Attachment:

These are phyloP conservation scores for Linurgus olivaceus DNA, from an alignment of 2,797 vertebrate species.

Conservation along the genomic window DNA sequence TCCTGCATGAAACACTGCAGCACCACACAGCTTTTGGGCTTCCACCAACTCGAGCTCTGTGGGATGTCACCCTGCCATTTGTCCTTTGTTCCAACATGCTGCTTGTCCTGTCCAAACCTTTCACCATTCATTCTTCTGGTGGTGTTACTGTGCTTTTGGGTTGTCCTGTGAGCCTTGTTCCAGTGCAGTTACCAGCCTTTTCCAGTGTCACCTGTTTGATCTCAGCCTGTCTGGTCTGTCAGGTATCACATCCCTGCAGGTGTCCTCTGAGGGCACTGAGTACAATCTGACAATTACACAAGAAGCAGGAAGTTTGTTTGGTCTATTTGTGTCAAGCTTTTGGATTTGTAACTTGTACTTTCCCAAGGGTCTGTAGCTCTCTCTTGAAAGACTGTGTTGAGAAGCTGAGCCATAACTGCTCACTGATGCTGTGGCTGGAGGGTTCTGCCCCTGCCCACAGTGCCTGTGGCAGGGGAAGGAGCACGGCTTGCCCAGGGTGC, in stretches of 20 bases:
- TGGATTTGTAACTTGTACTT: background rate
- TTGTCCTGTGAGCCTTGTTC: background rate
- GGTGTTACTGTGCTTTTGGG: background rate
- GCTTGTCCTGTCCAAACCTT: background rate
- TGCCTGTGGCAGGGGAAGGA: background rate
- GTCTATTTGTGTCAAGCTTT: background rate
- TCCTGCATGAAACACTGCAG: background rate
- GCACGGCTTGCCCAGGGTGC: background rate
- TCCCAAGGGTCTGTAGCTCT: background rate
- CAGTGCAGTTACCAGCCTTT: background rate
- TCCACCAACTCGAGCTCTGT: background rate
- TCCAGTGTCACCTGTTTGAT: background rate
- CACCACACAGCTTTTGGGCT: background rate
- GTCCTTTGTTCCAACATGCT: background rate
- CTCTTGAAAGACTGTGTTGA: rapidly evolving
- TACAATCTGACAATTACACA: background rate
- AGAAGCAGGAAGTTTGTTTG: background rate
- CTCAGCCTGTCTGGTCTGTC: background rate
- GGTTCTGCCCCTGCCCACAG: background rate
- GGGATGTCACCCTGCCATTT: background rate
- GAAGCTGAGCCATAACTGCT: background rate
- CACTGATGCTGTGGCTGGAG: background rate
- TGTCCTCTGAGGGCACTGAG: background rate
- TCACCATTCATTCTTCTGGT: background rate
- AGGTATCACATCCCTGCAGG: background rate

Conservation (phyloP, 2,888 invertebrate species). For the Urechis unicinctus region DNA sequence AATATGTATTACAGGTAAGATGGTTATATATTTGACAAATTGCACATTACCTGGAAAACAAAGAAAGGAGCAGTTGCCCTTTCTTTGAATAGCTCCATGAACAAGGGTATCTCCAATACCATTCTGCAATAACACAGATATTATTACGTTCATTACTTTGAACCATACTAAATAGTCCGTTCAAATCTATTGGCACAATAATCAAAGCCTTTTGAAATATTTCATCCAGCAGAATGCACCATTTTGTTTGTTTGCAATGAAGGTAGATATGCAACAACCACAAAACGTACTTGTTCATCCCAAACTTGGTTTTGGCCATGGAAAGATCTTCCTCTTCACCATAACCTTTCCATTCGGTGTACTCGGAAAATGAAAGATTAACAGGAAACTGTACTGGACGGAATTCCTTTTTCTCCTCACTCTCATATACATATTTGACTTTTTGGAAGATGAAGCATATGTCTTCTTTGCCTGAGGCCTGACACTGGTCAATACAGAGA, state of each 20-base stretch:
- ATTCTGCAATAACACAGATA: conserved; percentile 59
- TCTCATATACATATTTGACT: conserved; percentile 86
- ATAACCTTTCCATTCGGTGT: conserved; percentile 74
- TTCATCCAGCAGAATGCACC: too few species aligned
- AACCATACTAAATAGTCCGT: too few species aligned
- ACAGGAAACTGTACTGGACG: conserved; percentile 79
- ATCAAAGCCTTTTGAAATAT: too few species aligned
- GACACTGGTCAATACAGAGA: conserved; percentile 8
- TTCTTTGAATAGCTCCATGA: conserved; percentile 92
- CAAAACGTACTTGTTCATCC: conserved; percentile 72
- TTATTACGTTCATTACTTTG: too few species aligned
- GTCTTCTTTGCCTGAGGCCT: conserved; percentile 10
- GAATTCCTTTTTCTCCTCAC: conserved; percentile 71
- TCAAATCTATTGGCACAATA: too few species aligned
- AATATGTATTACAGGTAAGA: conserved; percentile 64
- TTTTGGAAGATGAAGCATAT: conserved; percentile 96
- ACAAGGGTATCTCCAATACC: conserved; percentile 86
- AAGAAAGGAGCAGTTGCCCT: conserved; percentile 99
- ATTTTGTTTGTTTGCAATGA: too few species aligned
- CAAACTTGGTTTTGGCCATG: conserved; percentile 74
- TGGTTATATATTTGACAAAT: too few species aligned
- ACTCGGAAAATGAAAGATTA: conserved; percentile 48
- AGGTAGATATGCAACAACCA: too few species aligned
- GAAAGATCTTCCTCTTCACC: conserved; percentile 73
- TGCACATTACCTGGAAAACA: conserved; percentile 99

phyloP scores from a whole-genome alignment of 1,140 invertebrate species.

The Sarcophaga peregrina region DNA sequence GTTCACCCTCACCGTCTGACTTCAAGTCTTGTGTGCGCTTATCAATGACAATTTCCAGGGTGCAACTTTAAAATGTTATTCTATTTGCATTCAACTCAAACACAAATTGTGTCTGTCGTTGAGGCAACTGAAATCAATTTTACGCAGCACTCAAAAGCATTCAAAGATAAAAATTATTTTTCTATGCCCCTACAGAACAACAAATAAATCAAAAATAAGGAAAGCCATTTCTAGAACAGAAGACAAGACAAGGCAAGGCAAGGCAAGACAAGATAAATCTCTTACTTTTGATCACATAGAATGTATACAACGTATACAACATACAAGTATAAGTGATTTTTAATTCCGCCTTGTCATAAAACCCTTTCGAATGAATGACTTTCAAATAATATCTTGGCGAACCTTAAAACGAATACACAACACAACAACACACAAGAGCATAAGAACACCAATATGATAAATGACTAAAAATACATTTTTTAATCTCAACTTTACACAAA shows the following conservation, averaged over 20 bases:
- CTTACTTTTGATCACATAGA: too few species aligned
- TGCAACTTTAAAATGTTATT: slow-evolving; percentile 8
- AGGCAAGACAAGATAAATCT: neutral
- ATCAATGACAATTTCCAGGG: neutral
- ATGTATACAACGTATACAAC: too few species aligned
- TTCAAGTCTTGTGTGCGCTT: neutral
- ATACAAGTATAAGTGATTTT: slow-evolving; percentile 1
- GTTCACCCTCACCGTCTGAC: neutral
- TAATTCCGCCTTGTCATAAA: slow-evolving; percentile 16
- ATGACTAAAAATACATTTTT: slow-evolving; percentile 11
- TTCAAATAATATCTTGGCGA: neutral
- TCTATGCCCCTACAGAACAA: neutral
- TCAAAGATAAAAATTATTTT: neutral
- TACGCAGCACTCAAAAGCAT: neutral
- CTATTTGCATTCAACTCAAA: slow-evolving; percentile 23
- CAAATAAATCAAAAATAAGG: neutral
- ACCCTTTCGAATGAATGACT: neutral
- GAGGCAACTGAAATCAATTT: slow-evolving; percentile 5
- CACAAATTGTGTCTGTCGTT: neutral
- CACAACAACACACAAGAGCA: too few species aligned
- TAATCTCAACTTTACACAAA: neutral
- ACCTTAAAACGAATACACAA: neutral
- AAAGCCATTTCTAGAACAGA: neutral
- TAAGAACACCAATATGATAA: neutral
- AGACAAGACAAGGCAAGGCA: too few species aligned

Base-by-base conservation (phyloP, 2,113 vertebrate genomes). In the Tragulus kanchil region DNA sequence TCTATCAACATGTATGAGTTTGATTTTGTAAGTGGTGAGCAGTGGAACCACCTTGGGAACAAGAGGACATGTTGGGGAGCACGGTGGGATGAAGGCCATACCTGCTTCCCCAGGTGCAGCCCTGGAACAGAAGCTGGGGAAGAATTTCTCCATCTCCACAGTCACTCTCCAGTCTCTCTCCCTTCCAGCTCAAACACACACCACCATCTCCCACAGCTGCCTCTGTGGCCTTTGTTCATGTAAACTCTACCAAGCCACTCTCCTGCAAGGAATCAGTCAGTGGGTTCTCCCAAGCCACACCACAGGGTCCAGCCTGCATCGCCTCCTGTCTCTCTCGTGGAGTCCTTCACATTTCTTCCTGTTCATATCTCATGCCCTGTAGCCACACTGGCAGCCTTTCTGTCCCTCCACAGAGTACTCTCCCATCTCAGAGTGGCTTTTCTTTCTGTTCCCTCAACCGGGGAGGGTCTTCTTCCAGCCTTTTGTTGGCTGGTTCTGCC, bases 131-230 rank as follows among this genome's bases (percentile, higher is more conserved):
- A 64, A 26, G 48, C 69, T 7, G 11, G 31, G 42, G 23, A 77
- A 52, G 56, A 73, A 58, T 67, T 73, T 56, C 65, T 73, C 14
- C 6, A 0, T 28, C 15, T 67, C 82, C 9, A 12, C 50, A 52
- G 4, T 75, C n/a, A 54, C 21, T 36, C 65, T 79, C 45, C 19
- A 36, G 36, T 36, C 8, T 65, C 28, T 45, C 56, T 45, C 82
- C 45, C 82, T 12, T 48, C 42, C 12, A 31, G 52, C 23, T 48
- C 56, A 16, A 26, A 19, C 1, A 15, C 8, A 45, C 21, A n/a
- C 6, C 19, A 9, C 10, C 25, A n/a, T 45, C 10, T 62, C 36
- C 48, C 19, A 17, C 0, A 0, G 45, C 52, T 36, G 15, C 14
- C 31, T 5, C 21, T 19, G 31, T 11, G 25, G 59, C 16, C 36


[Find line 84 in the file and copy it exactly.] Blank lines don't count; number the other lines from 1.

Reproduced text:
- C 6, A 0, T 28, C 15, T 67, C 82, C 9, A 12, C 50, A 52